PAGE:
FIG. 2 illustrates an exemplary embodiment of a system in accordance with the principles of the invention. In this exemplary embodiment, sensor 190 is housed within pump suction nozzle 110 of pump 100 and is in communication with processing unit 210. Sensor 190 measures changes in fluid pressure within fluid flow inlet 112.
Measured changes in fluid pressure are provided to processor 210, which determines a measure of the dynamic fluid pressure. In a preferred embodiment, processor 210 determines a RMS (root mean square) value of the dynamically changing pressure. Determination of the RMS value of a plurality of measured values is well-known in the art and need not be discussed in detail herein.
Processor 210 further compares the determined dynamic RMS pressure value to a known cavitation alarm level. In accordance with one aspect of the invention, a cavitation alarm level is determined as a known percentage of a known non-cavitation dynamic pressure level. The cavitation alarm pressure level may be set in the range of 10 to 90 percent of the non-cavitation dynamic pressure level. In a preferred embodiment, cavitation alarm pressure is set as fifty (50) percent of the non-cavitation dynamic pressure level. Non-cavitation pressure level can be determined by the measurement of the pump pressure under, known, non-cavitating conditions. Measurements of pump pressure under non-cavitating conditions is well-known in the art.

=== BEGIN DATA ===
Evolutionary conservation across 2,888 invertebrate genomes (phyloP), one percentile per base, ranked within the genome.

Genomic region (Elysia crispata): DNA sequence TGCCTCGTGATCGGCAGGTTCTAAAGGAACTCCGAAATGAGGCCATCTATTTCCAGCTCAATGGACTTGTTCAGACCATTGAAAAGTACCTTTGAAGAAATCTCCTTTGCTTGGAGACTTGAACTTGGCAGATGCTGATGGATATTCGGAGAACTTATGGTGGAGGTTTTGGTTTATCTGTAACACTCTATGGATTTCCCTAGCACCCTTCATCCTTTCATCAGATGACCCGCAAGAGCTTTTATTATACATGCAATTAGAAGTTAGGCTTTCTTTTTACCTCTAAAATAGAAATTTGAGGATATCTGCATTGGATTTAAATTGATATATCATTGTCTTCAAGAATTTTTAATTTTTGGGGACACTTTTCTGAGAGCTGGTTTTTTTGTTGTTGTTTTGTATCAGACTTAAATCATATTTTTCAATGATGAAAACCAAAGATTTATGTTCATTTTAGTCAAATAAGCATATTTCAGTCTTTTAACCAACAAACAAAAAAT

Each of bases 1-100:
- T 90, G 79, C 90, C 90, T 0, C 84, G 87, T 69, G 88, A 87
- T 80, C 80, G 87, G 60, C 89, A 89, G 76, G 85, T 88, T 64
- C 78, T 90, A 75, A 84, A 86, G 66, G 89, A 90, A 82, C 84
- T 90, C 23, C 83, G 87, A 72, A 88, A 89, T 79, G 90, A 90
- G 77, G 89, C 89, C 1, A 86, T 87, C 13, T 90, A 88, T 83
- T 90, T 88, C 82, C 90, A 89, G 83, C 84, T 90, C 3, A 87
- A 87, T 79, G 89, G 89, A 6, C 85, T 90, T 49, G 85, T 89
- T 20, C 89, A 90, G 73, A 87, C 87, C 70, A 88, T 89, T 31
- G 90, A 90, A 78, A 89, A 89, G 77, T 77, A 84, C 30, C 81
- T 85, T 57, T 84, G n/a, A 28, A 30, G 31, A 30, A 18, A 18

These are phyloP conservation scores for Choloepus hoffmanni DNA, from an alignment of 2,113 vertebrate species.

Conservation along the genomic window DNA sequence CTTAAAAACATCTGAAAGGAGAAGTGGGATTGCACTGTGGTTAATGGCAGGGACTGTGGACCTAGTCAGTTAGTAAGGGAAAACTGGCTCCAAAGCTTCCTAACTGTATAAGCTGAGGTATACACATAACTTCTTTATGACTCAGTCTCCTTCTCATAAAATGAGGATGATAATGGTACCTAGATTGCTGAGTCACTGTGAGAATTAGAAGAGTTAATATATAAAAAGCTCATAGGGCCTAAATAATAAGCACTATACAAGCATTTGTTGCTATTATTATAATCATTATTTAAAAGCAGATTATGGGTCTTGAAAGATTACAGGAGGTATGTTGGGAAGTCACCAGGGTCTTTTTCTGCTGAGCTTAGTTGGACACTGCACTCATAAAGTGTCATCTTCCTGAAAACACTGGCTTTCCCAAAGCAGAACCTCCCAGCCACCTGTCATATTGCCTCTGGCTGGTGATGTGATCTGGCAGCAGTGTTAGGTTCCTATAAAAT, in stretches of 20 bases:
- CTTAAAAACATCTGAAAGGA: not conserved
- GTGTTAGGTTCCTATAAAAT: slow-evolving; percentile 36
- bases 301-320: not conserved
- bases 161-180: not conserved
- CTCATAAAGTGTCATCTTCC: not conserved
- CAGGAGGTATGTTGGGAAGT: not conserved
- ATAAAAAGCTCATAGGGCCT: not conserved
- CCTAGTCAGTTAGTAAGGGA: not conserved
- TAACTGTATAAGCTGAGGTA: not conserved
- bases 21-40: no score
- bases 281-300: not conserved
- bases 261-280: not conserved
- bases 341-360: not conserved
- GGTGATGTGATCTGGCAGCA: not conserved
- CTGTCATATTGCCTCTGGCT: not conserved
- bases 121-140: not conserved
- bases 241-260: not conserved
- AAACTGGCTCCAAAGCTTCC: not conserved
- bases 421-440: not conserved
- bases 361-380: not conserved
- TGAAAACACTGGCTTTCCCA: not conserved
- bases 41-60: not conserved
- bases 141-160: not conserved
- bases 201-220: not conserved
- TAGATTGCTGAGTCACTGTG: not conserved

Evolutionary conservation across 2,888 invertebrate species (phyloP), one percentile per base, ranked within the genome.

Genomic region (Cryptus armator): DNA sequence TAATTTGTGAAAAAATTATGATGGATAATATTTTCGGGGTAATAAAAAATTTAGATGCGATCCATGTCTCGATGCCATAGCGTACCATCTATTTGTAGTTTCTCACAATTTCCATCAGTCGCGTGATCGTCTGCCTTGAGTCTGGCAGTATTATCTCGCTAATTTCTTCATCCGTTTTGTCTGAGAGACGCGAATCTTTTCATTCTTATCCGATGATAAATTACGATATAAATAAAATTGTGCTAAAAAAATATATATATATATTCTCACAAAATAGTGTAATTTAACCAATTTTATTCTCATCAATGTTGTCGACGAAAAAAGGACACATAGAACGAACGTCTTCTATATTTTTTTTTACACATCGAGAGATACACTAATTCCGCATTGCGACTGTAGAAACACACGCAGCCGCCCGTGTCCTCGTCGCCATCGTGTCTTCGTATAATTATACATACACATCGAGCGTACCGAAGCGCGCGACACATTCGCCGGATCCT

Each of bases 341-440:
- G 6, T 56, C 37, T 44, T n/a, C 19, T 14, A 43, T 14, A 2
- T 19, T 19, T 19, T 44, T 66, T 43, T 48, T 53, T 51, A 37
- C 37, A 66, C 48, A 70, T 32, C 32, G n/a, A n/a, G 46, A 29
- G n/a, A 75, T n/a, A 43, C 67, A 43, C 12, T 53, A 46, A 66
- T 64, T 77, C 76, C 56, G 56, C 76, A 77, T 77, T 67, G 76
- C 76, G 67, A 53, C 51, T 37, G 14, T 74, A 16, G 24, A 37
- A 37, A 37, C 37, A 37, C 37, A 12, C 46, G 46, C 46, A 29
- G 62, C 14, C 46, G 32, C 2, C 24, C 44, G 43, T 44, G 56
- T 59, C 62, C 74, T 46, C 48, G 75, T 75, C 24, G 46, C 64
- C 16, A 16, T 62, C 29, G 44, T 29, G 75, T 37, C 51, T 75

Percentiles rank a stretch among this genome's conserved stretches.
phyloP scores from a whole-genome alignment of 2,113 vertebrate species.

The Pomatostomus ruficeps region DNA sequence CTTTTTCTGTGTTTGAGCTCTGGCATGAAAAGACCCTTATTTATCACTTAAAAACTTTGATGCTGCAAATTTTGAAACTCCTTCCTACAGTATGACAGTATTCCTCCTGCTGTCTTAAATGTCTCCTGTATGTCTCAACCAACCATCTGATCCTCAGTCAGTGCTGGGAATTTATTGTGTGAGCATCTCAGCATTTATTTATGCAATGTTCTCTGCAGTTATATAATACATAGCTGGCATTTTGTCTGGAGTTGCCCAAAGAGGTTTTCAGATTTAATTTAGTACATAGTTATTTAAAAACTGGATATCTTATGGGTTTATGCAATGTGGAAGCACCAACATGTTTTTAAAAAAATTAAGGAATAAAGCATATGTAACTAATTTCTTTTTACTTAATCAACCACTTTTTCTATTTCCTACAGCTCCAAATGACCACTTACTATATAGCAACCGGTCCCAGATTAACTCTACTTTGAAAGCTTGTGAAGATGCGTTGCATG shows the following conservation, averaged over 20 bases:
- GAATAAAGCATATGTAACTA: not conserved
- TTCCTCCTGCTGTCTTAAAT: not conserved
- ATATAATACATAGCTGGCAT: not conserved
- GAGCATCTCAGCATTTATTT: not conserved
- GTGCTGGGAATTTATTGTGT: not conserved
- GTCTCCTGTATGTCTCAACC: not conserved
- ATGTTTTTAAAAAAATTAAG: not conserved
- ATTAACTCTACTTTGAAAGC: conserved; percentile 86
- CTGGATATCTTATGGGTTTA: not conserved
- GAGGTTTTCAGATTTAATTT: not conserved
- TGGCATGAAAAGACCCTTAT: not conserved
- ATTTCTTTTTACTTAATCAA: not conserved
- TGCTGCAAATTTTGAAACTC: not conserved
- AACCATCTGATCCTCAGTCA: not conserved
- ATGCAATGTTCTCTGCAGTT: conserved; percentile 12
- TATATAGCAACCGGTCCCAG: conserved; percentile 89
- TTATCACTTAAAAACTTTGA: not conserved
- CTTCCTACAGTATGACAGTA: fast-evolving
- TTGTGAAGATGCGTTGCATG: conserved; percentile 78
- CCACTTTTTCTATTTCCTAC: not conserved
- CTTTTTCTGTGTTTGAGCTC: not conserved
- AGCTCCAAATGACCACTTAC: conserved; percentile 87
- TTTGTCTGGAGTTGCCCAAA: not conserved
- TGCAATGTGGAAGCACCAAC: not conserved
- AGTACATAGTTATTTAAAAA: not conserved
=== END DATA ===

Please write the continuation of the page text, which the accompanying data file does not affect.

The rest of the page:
When the dynamic RMS pressure value is determined to be below the known cavitation alarm level, then an indication is made available to indicate the occurrence of a cavitation condition. The indication of pump cavitation can be transmitted, to an alarm device 230 or, as illustrated, over a communication network 220, such as the Internet, Public Switch Network, etc., to alarm device 230, such as a distributed central system, enterprise monitoring system, etc. The indication of pump cavitation can also be transmitted via wireless or infra-red devices to network 220 or to alarm device 230.
In another aspect of the invention, although not illustrated, it would be appreciated, that processor 210 can be incorporated into sensor 190. In this configuration, the indication of pump fluid cavitation, or lack thereof, may be transmitted over network 220, for example.